Let's talk about lab water
Let's talk about lab water
Inflammatory bowel disease (IBD), which includes ulcerative colitis and Crohn's disease, are lifelong conditions that cause a range of debilitating symptoms such as recurring diarrhea, pain, cramps or swelling in the abdomen, weight loss and extreme tiredness.
While there is no cure for IBD, there is a range of existing treatments that can help to control symptoms and improve a person’s quality of life. These include traditional medications, such as corticosteroids and anti-inflammatories, as well as newer biological drugs.
But current therapies don’t work for all patients with IBD - and so the development of effective new medications remains a priority.
Traditional Chinese Medicine (TCM) originated in ancient China and has evolved over thousands of years. Its practitioners use herbal medicines combined with various mind and body practices to treat or prevent health problems.
Herbal extracts used in TCM may contain potentially valuable compounds that could be useful in modern medicine. But isolating individual active components is a daunting and labour-intensive process – with a low probability of success.
Integrating knowledge from the ancient TCM literature could help improve current high-throughput screening strategies – accelerating progress in discovering new compounds. Zhongjing formulae, which was originally compiled by Zhang Zhongjing of Eastern Han Dynasty, is regarded as the “progenitor of all TCM formulae.”
In a new study, published in Chinese Medicine, researchers set out to identify compounds from Zhongjing formulae with the potential to be developed into drug treatments for IBD.1 Using computerized text mining, the team analysed the relationship between 248 Zhongjing formulae and typical IBD symptoms. Next, they prepared and screened 74 herbal fractions from the top three formulae for potential therapeutic effects using a zebrafish model of IBD.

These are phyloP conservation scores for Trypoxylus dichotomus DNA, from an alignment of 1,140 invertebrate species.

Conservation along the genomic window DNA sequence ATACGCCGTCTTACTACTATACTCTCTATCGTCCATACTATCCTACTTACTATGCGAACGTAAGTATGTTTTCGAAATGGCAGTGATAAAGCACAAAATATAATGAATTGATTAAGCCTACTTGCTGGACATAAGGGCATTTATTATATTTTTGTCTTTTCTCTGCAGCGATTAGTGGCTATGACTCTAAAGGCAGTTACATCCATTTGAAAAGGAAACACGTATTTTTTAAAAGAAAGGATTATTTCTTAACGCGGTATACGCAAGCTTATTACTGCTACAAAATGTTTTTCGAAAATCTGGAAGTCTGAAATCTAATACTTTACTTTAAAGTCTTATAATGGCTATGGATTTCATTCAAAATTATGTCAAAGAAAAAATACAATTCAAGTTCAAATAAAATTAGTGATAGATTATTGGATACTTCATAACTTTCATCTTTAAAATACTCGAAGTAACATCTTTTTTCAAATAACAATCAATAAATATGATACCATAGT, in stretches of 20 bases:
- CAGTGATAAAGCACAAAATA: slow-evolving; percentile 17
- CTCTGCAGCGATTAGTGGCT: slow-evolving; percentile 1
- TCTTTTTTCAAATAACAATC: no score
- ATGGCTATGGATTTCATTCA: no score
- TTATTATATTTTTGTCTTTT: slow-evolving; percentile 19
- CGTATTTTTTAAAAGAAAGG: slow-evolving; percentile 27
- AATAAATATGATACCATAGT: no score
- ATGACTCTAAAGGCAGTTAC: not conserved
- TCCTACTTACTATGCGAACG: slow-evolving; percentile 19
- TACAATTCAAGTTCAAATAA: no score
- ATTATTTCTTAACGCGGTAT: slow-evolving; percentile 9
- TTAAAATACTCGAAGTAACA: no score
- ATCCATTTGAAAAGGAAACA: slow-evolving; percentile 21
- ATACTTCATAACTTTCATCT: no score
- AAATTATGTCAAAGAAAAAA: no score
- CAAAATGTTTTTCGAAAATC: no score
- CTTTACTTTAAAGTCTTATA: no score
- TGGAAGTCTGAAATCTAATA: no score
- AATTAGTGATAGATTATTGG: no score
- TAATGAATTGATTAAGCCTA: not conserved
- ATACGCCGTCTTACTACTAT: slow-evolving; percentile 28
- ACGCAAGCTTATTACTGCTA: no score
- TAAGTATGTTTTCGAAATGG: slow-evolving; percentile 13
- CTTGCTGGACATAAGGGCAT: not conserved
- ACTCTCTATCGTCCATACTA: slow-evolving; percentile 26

The researchers used high–resolution mass spectrometry to determine the chemical composition of the hit fractions. They then conducted a second–round screen, identifying six active compounds (palmatine, daidzine, oroxyloside, chorogenic acid, baicalin and aesculin) with anti–IBD effects. Further experiments suggested that aesculin and daidzin possess the most potent anti–inflammatory activity.
This study identifies several active substances from TCM with the potential to treat IBD by combining the techniques of knowledge mining, high–content analysis and high–resolution mass spectrometry.
Further studies are now needed to investigate the biological effects of these compounds in IBD treatment – with aesculin and daidzin as particularly interesting drug candidates. This highly efficient research strategy could also be applied in the discovery of effective TCM formulae and potential drug compounds for the treatment of other diseases.
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Dr Alison Halliday
After completing an undergraduate degree in Biochemistry & Genetics at Sheffield University, Alison was awarded a PhD in Human Molecular Genetics at the University of Newcastle. She carried out five years as a Senior Postdoctoral Research Fellow at UCL, investigating the genes involved in childhood obesity syndrome. Moving into science communications, she spent ten years at Cancer Research UK engaging the public about the charity’s work. She now specialises in writing about research across the life sciences, medicine and health.